Loftin said she uses Facebook mostly for social networking and keeping in touch with old friends.  She also said she receives invitations and important messages about her sorority through Facebook.

Loftin said most people have a Facebook account because it connects you to people instantly.  She said she believes Facebook has changed the way college students communicate and that it could make class communication easier.

“Facebook will continue to be an influential part of college life in the future,” she said. 


















Rafting: A Trip of a Lifetime

By: Meaghan Dant

Chattanooga, TN–  Though summer time is in full effect, not everyone gets time off.  However, a day trip to Polk County is just what someone needs to get their mind off of work.

Even though Polk County doesn’t resonate with most people’s sense of adventure, a closer glance at the main attraction is a different story.

Rafting down the class IV Ocoee River will get your heart pumping and leave a smile on your face.  If some think this river too modest, a head on collision with a class IV rapid should change their mind.  There are over 20 class III and IV rapids on the Middle Ocoee, and never a dull moment.

Cherokee Rafting is one of nearly 30 companies in the Polk County area waiting to take visitors down the river.  Experienced guides lead rafting trips down the river to have a journey like no other.

Guides at Cherokee Rafting are trained for three months or longer.  “We start training in March and do not allow the trainees on the river until we are 100% sure they can handle anything that comes their way,” guide of 15 years Blake McPherson said.”

Blake also said that every guide is trained in first aid and CPR, and many have higher levels of medical training.  Before each trip, all rafters are instructed to put on a helmet, life jacket, and are given an oar to assist the guide in getting through the rapids and down the river.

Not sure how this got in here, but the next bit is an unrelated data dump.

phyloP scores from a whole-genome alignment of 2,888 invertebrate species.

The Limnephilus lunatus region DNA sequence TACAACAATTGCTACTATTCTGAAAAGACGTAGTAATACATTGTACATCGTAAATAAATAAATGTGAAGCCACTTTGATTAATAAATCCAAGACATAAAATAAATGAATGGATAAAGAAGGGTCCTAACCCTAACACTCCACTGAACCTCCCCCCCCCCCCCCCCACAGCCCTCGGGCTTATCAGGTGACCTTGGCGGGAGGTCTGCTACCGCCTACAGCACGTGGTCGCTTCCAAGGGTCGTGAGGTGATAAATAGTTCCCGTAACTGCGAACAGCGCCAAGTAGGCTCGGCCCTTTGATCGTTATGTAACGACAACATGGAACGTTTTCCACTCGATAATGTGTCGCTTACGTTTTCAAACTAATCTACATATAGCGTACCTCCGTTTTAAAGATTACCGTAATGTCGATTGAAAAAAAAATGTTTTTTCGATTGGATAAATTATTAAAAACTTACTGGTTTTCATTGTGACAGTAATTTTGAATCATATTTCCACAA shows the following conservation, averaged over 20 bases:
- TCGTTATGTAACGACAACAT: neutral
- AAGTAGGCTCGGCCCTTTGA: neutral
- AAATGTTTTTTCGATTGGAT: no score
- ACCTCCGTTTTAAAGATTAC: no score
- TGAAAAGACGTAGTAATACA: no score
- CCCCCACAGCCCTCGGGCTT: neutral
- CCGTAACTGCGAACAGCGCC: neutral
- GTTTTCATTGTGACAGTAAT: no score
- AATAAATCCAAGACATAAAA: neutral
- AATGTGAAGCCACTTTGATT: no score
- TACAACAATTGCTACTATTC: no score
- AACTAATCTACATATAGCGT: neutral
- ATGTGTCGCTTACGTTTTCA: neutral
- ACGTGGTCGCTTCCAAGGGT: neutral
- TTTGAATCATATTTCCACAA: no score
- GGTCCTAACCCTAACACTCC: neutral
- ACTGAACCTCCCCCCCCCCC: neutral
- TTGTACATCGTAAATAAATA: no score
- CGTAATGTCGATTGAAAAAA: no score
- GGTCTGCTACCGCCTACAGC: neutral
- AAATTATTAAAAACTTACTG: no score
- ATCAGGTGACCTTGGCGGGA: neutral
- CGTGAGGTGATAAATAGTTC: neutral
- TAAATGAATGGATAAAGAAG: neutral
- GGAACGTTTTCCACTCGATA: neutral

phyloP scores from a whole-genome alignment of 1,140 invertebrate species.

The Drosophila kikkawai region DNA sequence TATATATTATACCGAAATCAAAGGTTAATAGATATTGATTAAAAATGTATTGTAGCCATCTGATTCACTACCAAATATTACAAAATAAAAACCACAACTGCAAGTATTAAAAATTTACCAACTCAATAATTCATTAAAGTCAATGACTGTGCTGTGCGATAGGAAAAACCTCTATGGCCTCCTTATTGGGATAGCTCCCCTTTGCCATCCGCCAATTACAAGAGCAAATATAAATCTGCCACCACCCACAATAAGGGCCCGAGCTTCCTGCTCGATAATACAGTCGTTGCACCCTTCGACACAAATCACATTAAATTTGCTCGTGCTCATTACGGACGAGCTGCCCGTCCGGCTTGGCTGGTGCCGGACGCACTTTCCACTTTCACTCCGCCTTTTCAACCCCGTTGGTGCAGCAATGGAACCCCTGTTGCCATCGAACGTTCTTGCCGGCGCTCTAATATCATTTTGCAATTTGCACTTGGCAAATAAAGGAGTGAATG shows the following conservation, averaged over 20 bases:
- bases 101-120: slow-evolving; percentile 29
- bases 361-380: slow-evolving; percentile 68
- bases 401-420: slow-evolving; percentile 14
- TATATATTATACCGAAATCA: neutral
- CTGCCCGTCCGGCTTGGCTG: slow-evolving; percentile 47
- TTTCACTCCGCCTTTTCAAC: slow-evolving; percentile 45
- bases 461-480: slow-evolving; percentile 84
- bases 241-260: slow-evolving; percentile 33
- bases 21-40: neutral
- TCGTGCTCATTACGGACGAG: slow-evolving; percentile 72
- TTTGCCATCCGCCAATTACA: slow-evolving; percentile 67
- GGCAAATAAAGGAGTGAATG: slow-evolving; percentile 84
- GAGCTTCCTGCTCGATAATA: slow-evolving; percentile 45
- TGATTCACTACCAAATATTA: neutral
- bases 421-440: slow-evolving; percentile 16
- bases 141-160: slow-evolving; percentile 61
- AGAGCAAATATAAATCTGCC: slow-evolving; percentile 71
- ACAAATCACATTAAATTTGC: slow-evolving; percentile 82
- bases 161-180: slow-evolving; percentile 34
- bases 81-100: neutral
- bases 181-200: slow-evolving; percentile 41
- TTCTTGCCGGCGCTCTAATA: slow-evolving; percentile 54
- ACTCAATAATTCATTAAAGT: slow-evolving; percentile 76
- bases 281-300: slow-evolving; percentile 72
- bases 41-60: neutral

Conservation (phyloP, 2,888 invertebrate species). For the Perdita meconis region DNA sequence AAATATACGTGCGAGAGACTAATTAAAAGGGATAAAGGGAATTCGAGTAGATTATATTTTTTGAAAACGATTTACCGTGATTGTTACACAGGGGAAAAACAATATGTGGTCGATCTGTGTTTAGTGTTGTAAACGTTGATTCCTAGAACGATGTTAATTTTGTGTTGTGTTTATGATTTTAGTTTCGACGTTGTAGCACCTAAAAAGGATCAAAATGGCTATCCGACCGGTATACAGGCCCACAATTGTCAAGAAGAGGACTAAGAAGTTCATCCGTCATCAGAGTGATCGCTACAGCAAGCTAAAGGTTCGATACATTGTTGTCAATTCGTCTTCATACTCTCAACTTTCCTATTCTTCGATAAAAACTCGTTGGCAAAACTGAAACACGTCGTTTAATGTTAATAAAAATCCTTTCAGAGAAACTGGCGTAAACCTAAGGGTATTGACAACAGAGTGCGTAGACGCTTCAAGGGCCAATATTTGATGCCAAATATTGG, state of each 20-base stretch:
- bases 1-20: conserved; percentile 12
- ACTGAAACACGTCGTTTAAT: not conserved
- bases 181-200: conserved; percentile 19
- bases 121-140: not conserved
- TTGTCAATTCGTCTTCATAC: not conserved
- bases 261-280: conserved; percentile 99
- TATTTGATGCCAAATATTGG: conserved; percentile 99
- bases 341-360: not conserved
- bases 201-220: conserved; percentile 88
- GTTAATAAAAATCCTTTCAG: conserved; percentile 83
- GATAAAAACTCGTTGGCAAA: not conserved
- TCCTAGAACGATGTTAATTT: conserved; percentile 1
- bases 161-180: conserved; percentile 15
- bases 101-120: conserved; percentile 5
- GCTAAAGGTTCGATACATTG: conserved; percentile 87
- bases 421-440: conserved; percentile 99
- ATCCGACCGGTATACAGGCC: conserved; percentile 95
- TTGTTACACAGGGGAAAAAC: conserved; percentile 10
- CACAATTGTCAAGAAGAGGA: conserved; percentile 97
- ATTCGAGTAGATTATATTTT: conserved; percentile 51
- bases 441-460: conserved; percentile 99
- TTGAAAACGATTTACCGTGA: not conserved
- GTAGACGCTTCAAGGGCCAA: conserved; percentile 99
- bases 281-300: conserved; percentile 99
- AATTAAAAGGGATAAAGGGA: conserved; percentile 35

Before venturing onto the river, a guide leader informs everyone of how to properly use their equipment and what to do in an emergency.  After the brief discussion, everyone piles onto a school bus and heads toward the starting point of the rafting journey.

Rafting the Middle Ocoee is great for beginners and the experienced.  The trip takes approximately two hours while you travel down five miles of river.

First time rafter Brittney Preston admitted she was a little timid about rafting the class IV river.  “Before I went rafting I was a little nervous, but after we got the boat in the water I was having a good time.”

Even though people raft for different reasons, McPherson believes the nature aspect draws intrigued guests to the river year after year. 

The wide array of majestic scenery along with breath taking views leaves visitors to the Ocoee in awe.  ” Everyone goes rafting for a different reason, but I have never had a disappointed guest,” McPherson said.

McPherson also feels that the incessant amount of team work is another reason people journey to the river.  “The camaraderie aspect is huge,” Blake said.  “Everyone works together while rafting.  If you take your boss out on the river, they will do as much work as anyone else.”